Burn, baby, burn...but only when we say so!
A prescribed burn rolls through a blufftop prairie at the Flint Hills Pind Bend Bluffs restoration site. (Photo by Karen Schik.)
Whether by lightning strike or human hand, fire has long played an important role in Minnesota's native landscape.
Historically, where fires burned every couple of years woody plants were kept at bay and grasses and wildflowers dominated. In forests and woodlands, fires were less frequent. Still, both naturally-ignited and, later, man-made fires occurred with some regularity in Minnesota, burning across the landscape until they petered out.
Today, fire is managed — prevented and controlled to protect people and infrastructure. However, most land managers, FMR included, understand the importance of fire for maintaining natural areas, and use prescribed or controlled burns order to manage habitat.
FMR uses prescribed burns at many of our prairie, savanna, and woodland restoration sites. They help remove invasive species, prepare areas for planting, and stimulate the growth of native, fire-adapted plants and trees.
Spring and fall are the best times to burn, but our windows of opportunity are often quite small. With this year’s late spring, it's especially tricky to time our burns. But we're doing our best to fit them in!
A prescribed burn creeps into the newly-restored prairie at Ole Olson Park in North Minneapolis. See the video of this burn in progress at the bottom of this page. (Photo by Tom Reiter.)
So far this year prescribed burns have taken place at Flint Hills Resources in Rosemont and Ole Olson Park in North Minneapolis. At both sites, the burns are invigorating prairie habitat by stimulating growth and keeping non-native and woody plants at bay.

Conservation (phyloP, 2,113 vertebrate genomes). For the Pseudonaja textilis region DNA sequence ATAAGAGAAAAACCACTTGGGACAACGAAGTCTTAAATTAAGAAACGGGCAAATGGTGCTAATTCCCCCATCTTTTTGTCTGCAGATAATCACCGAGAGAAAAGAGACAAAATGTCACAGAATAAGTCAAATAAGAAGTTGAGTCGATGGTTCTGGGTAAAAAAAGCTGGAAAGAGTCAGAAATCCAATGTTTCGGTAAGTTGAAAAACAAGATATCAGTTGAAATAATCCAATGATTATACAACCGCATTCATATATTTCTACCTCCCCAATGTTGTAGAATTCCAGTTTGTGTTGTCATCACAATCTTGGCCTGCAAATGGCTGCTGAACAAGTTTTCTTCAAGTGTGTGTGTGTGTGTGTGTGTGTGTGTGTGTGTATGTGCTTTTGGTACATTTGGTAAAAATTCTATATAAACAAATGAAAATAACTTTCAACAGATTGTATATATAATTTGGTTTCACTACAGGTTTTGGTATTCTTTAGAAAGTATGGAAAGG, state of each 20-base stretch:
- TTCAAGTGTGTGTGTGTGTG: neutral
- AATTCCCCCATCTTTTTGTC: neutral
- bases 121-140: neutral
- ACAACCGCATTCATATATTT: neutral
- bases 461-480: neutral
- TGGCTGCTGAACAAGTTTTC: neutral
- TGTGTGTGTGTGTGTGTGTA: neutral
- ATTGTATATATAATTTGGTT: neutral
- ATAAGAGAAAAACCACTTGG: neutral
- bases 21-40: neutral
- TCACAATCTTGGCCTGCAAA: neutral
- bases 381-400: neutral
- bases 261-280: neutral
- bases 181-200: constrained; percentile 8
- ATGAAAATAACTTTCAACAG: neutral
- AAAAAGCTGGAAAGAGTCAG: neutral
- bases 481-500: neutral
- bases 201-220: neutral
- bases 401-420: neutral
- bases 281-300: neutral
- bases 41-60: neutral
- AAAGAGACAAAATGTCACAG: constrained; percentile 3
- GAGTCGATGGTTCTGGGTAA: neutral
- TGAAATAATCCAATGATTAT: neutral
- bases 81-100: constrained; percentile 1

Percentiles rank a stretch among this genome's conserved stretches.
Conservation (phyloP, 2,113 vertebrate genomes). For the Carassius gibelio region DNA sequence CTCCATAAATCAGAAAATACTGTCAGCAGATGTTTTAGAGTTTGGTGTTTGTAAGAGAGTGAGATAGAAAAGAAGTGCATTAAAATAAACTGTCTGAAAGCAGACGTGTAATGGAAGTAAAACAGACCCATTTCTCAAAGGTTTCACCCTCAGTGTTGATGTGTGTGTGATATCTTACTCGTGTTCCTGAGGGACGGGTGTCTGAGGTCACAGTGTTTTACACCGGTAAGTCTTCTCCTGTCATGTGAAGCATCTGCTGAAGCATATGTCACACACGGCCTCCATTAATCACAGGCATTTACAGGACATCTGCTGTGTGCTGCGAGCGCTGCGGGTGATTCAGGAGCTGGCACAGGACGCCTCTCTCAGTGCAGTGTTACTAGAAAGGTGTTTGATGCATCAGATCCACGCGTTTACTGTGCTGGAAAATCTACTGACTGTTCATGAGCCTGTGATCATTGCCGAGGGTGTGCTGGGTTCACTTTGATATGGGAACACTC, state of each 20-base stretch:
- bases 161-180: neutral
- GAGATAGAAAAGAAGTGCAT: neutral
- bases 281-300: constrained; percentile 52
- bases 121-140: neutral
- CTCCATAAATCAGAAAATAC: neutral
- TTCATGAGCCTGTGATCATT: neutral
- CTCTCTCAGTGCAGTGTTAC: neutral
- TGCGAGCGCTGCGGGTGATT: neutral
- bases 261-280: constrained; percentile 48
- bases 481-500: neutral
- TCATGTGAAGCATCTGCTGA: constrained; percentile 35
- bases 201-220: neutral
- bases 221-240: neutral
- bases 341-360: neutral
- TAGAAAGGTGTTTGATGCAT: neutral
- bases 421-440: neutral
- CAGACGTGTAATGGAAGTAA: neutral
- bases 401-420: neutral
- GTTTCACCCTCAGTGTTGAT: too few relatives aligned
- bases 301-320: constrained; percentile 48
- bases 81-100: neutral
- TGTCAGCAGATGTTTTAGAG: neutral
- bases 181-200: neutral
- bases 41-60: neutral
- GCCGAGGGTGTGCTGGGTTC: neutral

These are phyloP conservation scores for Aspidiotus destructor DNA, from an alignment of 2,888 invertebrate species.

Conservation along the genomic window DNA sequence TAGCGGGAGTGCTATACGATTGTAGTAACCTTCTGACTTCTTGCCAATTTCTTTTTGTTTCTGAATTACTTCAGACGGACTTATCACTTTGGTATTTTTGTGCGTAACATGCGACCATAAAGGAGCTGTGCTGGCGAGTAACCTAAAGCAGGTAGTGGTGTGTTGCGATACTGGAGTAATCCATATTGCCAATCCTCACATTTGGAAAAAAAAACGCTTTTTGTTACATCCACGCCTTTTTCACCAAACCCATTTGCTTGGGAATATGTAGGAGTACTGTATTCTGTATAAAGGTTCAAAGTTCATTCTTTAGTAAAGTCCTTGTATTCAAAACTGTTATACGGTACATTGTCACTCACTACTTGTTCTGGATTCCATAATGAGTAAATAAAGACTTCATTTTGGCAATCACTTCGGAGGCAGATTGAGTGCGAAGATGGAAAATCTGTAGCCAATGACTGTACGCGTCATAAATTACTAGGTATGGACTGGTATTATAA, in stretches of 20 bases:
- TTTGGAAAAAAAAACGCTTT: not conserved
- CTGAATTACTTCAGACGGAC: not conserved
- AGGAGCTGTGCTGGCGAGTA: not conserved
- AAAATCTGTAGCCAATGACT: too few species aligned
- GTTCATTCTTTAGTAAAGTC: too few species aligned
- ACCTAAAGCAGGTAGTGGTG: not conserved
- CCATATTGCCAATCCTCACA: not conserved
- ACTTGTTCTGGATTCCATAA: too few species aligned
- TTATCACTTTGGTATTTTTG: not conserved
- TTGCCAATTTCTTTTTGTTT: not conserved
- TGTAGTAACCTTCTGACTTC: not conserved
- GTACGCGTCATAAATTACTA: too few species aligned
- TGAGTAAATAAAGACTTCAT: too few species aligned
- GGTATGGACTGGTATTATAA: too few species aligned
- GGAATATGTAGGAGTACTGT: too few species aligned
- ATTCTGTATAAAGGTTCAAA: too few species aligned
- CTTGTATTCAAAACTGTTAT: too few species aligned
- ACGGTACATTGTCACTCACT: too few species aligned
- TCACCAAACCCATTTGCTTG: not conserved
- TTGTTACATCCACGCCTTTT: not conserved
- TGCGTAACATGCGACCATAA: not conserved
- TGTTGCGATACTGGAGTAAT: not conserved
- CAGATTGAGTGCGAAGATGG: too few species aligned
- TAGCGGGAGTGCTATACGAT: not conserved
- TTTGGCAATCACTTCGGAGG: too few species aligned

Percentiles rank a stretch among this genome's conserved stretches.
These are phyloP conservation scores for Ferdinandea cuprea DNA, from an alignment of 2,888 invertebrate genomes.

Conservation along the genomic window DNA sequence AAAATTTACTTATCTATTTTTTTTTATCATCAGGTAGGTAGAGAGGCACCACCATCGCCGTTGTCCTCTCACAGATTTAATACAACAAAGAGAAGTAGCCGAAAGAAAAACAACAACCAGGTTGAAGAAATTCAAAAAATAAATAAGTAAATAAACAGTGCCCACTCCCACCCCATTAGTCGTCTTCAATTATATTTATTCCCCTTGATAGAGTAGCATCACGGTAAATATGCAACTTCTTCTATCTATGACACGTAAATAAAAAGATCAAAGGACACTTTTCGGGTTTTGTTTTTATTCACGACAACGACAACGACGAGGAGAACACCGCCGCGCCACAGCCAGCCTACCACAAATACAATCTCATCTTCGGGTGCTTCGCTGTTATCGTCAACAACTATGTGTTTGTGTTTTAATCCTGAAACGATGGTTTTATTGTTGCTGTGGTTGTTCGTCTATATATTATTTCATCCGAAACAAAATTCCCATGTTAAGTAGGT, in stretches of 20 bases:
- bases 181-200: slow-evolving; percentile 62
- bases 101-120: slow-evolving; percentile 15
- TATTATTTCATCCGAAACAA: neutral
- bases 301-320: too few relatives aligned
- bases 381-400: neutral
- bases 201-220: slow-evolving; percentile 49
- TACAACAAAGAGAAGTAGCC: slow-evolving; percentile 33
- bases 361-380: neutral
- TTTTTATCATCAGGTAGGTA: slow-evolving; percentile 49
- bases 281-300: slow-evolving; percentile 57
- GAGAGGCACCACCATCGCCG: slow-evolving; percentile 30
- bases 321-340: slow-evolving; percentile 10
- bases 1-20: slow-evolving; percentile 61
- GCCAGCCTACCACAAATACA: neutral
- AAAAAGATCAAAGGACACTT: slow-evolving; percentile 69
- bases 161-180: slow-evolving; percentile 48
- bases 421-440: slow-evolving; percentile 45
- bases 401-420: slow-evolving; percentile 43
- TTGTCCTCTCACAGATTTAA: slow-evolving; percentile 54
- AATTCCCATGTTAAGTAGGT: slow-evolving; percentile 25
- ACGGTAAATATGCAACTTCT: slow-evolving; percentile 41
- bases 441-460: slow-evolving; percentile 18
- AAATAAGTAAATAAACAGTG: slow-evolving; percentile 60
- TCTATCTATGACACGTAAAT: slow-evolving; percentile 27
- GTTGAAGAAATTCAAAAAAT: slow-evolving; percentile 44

A railroad-sparked fire created this moonscape at Grey Cloud Dunes Scientific and Natural Area in April.
Completed by our ecological restoration contractors, FMR burns are meticulously planned. Humidity, wind speed and direction, precipitation and other weather conditions are all carefully considered, and relevant agencies and neighbors notified.
However, not all burns are planned.
At Grey Cloud Dunes Scientific and Natural Area in Cottage Grove, a site that FMR co-manages in partnership with the Minnesota Department of Natural Resources (DNR), a railroad-sparked fire ignited the prairie and burned over 90 acres of prairie and forest habitat in late April. While this site was on our list for a prescribed burn this spring, the burned area was three times more than what we had been planning.
In some cases, these unplanned fires can still be beneficial, as was the case for the 30 acres at Grey Cloud that we had planned to burn. But in other cases, the unplanned burns can be hard on native species, especially in areas that had been burned (intentionally) the previous year.
They can also create headaches and dangerous situations for land managers. DNR staff worked for multiple days to make sure the burn at Grey Cloud was safely out, and FMR contractors will continue to do follow-up work to make sure the burned areas are safe for visitors.
A lone red cedar remains after the fire swept through the prairie at Grey Cloud Dunes Scientific and Natural Area. (Photo by Alex Roth.)
As part of our restoration work, we're lucky to be able to bring back a historical disturbance that is vitally important for plants and animals. But unplanned burns remind us that fire can be a powerful tool and should not be taken lightly.
To see the effects of our prescribed burns (or the results of our unplanned ones!) use our conservation map to plan a spring visit to one of our many prairie restoration sites, or join us at an upcoming volunteer event.